The RoboCop theme makes the cut, while Weller convincingly reprises his role as the title character after thirty-six years. There's an inconsistency to the audio, however, with the robo effect on RoboCop's voice simply not there at times. And why is it almost silent in Old Detroit? Weird.
RoboCop himself looks great, but the quality of the game's NPCs is patchy at best - their skin with texture like orange peel. Frequent texture pop-in can also pulls you out of the game, but environments are packed with plenty of detail. Those puddle reflections and neon signs look lovely, too.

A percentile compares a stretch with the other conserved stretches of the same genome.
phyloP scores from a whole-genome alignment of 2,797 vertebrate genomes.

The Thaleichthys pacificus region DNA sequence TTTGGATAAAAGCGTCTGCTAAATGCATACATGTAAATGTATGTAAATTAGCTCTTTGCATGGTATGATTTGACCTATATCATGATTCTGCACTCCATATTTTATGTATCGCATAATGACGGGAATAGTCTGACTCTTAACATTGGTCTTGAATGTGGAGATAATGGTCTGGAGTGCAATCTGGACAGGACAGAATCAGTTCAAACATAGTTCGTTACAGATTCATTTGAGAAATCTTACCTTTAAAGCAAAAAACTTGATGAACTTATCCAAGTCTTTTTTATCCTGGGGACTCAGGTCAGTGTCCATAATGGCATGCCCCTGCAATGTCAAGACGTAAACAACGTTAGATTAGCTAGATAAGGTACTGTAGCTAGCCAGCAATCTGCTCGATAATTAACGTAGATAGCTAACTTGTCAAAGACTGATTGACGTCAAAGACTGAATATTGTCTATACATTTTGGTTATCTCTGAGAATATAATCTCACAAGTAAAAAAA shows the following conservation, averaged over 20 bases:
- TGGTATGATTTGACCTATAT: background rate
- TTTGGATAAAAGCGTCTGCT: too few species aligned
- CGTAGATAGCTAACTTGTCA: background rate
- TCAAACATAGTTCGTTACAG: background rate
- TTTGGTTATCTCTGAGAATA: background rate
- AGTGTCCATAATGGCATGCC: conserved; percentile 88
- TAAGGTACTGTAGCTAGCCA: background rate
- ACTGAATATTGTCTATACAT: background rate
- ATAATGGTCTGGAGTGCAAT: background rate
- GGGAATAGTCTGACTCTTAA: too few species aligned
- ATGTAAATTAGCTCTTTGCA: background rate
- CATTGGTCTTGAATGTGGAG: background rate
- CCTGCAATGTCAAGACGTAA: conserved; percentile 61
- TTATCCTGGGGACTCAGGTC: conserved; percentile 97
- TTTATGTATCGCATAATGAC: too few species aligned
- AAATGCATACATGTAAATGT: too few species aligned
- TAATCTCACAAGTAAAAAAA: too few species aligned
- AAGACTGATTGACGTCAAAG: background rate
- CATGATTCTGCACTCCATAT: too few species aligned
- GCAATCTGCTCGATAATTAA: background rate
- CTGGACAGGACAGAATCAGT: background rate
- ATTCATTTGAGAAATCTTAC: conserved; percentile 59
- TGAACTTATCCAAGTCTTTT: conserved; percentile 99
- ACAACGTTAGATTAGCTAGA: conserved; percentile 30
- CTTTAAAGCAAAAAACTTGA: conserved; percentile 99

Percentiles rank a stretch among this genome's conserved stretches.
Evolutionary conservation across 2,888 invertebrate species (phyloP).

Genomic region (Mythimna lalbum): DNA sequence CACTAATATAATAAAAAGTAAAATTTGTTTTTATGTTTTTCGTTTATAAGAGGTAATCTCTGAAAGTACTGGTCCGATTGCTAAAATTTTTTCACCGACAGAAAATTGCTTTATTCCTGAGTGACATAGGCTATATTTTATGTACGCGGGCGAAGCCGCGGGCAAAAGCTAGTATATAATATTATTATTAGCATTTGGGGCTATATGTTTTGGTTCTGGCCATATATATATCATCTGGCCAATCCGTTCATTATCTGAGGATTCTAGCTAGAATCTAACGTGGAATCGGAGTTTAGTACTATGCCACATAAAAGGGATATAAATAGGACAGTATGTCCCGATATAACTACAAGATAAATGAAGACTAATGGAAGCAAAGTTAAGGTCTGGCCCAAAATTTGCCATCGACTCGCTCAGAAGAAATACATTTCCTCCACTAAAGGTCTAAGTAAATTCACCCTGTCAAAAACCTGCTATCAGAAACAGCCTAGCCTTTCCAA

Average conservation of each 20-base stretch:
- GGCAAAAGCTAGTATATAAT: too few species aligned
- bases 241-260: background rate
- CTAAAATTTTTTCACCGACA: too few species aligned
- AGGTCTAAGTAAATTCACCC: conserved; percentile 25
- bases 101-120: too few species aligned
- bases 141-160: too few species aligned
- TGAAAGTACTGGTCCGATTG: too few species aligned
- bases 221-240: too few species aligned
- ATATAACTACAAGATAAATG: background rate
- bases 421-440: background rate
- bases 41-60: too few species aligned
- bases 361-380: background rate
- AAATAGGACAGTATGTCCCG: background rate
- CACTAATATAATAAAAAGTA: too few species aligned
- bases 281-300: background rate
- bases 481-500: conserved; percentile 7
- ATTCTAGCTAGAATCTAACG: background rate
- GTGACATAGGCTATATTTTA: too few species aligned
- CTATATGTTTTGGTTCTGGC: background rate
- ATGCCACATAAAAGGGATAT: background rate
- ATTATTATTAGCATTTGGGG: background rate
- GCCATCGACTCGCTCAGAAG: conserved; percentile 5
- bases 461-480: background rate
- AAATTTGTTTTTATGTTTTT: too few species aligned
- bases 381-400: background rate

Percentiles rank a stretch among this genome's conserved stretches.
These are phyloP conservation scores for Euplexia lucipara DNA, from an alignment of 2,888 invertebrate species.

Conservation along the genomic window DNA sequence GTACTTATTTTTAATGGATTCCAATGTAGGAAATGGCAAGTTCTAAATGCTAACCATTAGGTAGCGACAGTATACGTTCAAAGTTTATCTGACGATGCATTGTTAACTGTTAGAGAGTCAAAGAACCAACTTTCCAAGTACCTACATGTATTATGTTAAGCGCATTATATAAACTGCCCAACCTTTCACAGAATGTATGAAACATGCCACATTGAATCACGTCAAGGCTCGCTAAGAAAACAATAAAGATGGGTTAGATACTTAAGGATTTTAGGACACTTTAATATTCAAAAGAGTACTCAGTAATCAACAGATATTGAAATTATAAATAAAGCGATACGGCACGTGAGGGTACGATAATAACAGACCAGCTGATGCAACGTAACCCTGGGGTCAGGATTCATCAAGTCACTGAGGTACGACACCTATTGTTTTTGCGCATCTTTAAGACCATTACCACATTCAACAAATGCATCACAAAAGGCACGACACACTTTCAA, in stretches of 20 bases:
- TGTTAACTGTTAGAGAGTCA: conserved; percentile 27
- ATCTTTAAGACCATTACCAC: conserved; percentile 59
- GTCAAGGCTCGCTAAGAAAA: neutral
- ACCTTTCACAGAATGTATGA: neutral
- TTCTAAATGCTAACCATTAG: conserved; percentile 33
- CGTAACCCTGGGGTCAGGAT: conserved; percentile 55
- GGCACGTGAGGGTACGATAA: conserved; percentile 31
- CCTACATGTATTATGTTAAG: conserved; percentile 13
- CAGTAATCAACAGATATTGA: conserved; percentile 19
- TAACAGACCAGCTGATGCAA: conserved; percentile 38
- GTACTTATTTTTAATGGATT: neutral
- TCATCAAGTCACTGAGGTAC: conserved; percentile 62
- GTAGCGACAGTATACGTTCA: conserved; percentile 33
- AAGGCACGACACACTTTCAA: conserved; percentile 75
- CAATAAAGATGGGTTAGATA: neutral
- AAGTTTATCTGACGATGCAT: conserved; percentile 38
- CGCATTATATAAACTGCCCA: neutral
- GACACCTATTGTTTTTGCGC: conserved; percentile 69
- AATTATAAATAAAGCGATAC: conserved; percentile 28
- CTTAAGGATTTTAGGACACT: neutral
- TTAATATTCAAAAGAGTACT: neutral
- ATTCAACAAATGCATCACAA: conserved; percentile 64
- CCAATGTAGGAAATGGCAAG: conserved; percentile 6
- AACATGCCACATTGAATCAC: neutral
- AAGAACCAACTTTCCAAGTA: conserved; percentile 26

The moment you draw RoboCop's classic Auto-9 pistol from its holster and start filling punks full of lead, it just feels right. Secondary weapons you can pick up pack a nice bit of heft, too, but it's all about that sidearm and that fun shooter gunplay.
A fairly substantial chunk of single-player shooter campaign, with various choices and consequences to take into consideration, tying into multiple endings. Some extra modes might have helped increase replay value, but what's here is more than decent enough.
Missable achievements are a bit of a pain, but you can always load up a chapter to mop them up once you've finished the story. There are some fairly nice and creative tasks to take on here, but, for the most part, this a fairly straightforward, unfussy list.